With the rhetoric stage, we pass into the realm of wisdom and beauty. To begin with, the rhetoric stage is focused on cultivating the ability to communicate effectively. But if we are to avoid being sophists about persuasion, then what we will be doing is learning to communicate effectively about the truth as we have come to recognize and embrace it through our engagement with facts and logic. In other words, learning to speak well and persuasively about the truth requires that we come to some personal understanding of what is true, and having done that, then working out how to live in light of it. Moreover, rhetoric if it is to be more than brow- beating must recognize and appeal to the persuasive power of the beautiful — the beauty of language, the beauty of art, the beauty of the truth. In other words, we have passed from the accumulation of information and the construction of knowledge to the life-long endeavor of living in light of the truth.
Think of it this way. The grammar stage concerns Information, what is true about the world. The dialectic stage concerns Knowledge, understanding the relationships among the various kinds of information. Making information meaningful. The rhetoric stage concerns Wisdom, learning to live in light of knowledge and appreciating the beauty that inheres in truth and a life lived in light of the truth.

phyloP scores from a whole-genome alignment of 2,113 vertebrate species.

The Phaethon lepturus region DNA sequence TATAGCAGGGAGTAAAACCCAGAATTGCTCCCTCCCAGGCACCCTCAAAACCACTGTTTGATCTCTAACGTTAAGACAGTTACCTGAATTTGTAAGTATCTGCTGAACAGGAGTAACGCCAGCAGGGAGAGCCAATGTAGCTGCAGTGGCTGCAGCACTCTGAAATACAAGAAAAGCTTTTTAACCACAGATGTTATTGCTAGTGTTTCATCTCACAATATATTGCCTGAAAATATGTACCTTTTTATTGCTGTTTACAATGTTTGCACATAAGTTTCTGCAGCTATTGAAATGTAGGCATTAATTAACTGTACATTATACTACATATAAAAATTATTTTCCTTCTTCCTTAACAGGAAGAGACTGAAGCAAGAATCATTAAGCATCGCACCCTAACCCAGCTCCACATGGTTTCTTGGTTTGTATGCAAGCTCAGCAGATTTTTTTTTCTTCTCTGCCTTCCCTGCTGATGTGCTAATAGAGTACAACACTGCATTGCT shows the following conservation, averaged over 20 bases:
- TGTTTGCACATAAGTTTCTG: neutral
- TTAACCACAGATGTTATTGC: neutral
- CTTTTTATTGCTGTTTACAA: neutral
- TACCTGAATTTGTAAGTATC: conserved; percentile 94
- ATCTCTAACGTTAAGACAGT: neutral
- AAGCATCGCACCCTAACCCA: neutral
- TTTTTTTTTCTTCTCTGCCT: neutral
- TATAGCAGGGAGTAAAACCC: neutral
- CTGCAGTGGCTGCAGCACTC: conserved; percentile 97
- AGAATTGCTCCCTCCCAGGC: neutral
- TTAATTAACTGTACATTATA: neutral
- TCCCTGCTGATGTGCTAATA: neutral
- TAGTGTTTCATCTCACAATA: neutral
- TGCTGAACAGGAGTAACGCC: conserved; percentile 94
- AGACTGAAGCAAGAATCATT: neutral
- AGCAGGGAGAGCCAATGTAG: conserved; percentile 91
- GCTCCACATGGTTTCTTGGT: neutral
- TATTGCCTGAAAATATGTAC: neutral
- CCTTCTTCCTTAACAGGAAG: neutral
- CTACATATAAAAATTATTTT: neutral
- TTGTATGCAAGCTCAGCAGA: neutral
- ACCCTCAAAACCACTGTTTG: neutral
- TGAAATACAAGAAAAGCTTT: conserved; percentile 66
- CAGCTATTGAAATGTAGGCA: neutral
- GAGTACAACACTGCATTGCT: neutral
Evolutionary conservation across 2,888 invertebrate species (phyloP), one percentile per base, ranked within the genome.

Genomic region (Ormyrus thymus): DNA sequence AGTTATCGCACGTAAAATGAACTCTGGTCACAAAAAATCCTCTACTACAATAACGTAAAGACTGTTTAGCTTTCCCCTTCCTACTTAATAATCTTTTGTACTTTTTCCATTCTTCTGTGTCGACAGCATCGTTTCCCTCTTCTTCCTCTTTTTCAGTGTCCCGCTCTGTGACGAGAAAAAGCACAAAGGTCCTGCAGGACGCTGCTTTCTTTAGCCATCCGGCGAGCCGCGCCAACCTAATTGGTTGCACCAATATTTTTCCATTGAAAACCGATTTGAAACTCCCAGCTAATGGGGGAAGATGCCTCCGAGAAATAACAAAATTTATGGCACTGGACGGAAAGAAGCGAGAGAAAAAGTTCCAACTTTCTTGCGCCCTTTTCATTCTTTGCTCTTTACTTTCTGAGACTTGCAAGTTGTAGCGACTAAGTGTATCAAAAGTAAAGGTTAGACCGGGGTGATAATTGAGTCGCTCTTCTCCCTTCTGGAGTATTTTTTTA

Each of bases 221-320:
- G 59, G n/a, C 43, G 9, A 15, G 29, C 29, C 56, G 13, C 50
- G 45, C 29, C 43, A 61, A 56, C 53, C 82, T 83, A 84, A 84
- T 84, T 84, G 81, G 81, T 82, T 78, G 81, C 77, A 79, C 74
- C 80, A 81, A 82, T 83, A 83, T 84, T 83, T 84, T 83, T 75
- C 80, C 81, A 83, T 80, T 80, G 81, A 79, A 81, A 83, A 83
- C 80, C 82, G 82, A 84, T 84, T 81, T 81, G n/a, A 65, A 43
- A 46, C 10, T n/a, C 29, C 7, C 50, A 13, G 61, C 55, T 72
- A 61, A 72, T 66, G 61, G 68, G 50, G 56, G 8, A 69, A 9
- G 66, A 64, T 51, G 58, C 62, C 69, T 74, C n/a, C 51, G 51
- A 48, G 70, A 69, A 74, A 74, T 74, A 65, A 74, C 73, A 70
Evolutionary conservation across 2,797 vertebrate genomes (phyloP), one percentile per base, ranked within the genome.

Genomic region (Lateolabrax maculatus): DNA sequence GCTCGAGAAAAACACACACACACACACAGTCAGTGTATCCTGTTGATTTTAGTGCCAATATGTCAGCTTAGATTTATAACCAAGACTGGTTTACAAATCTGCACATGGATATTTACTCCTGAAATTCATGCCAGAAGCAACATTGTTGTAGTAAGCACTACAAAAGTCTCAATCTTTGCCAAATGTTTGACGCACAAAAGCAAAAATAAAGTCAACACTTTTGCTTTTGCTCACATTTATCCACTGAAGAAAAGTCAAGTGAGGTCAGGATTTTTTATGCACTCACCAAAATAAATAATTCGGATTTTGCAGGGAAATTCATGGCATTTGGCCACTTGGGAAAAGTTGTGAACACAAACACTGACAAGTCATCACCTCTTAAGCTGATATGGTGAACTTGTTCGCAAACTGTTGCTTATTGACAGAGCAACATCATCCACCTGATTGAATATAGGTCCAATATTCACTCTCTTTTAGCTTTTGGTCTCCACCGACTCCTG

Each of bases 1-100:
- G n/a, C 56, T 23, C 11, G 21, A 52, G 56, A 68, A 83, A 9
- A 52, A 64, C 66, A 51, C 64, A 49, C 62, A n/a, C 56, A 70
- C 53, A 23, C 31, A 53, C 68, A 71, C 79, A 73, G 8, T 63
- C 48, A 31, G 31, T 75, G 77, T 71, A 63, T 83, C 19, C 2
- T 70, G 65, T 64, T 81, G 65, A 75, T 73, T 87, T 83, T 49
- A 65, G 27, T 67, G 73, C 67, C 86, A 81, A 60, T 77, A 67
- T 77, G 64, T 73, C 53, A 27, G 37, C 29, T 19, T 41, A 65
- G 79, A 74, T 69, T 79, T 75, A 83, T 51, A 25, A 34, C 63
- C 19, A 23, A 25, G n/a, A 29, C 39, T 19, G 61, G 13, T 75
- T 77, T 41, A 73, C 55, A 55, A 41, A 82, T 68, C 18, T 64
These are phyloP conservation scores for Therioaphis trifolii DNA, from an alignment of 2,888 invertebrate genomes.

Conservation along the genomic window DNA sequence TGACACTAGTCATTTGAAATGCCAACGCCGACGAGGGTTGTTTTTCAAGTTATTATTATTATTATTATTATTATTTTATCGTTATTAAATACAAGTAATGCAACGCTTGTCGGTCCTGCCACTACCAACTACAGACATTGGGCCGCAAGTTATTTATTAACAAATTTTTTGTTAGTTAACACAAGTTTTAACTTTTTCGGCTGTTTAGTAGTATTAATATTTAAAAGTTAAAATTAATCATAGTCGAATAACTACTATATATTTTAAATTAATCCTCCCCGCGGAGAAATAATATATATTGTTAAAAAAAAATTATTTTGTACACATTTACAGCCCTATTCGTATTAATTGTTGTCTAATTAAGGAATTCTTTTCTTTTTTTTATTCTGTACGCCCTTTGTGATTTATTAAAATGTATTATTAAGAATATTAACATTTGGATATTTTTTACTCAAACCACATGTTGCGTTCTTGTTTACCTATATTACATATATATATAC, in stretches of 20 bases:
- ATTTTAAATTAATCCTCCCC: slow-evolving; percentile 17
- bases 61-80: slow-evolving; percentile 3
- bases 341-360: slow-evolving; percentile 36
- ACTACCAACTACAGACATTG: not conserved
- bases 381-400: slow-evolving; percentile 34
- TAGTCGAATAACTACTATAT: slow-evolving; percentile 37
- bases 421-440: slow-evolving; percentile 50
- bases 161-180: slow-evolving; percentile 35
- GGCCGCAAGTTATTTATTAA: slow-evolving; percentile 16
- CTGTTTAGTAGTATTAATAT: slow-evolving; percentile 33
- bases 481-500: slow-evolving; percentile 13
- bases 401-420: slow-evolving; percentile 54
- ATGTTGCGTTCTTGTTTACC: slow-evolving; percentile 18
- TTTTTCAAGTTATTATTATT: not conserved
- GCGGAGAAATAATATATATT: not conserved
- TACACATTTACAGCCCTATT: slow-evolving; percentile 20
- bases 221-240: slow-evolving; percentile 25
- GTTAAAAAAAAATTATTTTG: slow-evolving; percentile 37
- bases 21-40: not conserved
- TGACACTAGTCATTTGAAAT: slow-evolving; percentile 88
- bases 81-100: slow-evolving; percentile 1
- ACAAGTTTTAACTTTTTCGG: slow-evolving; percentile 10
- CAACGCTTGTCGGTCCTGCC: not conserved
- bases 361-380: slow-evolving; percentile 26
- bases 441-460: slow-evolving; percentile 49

In this way, the classical model provides an answer to the worst habits of thought that emerge in an era of information overload. It does so by communicating a vision of education directed toward wisdom. It also provides the intellectual tools necessary to realize that better vision of education.
We do well to remember that the quest to attain wisdom is premised on the belief that the world is not absurd. We can move past the accumulation of information only if we believe that the world is imbued with meaning and that this meaning reflects the mind of the Creator along with His goodness and beauty. Because we believe that the Triune God has created and ordered the world we can confidently pursue knowledge and endeavor to live in light of it. It would not be too far from the mark to describe classical education as the work of brining our minds and hearts into harmony with the order of creation.